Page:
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Frivolous Objection to Will Triggers Attorney’s Fees

On March 4, 2022, the Georgia Court of Appeals decided In re Estate of Elinor J. Ferrell (A21A1361). There, Alvin Ferrell filed a Petition to Probate his mother’s Will. His siblings filed a caveat (an objection) contesting the Will.

The Caveators contested probate of the will asserting that (1) the Decedent was “not of the health to understand the contents of the Will at the time of her allegedly signing it[,]” (2) the Decedent did not know the will’s contents, (3) the Appellant used “malicious influences” on the Decedent to have her sign the will, (4) the Appellant “caused the ‘rush to death’ of the Decedent causing her immediate death[,]” and (5) the Appellant failed to provide for the Decadent’s health needs during the 30 days prior to her death “caused by him.”

The Probate Court held a hearing on the caveat, during which the caveators failed to offer evidence supporting their challenge. No transcript was provided on appeal, but the Probate Court’s order included detailed findings. None of the testimony offered even remotely suggested coersion or that the decedent did not know the object of her bounty, or was unable to come up with a distribution scheme for her property. There was no evidence of undue influence. Both sides testified the decedent was strong-willed. Caveators’ own witness also testified that she did not believe that the Appellant exerted any influence over the Decedent or coerced her in any way. There was no evidence to rebut testimony that the signature on the will was the decedent’s. The Court of Appeals found “a review of the record fails to uncover any evidence demonstrating factual merit in the Caveators’ claim.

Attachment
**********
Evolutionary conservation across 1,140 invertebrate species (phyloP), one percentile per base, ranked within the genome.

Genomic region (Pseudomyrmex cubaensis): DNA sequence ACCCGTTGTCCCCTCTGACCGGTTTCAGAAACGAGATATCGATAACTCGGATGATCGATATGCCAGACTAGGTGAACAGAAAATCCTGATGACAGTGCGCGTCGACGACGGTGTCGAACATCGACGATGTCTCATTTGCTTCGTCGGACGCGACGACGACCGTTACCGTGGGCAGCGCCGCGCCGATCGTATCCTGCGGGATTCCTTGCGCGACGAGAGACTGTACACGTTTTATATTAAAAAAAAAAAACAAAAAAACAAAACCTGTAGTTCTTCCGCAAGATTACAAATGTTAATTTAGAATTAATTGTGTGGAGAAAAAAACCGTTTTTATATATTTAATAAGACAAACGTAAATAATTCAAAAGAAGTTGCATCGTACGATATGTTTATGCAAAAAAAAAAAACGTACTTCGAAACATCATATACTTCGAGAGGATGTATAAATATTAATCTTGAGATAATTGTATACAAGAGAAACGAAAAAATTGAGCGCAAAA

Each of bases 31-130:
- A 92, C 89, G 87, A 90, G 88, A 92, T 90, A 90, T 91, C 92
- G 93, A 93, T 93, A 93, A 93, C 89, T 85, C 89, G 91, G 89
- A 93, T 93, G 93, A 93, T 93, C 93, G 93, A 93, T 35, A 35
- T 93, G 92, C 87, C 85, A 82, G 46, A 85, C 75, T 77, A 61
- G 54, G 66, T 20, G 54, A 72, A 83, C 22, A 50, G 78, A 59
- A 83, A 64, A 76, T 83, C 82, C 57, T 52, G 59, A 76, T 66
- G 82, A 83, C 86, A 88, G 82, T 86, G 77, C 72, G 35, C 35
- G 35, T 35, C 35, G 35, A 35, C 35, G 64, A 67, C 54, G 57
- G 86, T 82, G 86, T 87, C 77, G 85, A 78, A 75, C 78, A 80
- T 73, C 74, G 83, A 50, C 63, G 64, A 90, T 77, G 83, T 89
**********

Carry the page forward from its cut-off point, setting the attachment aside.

The probate court dismissed the caveat and admitted the Will for Probate. Later, Alvin filed a Motion for Attorney’s fees which the Court denied. Alvin requested a discretionary review of the Court’s denial of his motion for attorney’s fees, which the Court of Appeals granted.

O.C.G.A. § 9-15-14 (a)provides:

[R]easonable and necessary attorney’s fees and expenses of litigation shall be awarded to any party against whom another party has asserted a claim, defense, or other position with respect to which there existed such a complete absence of any justiciable issue of law or fact that it could not be reasonably believed that a court would accept the asserted claim, defense, or other position.

Based on its review of the record, the Court of Appeals reversed the decision below and remanded the case for an evidentiary hearing on the amount of reasonable attorney’s fees incurred by the appellant. The Court of Appeals noted that caveators filed affidavits alleging improprieties concerning the decedent’s death (but not the execution of the Will), but they were filed after the hearing on the caveat.

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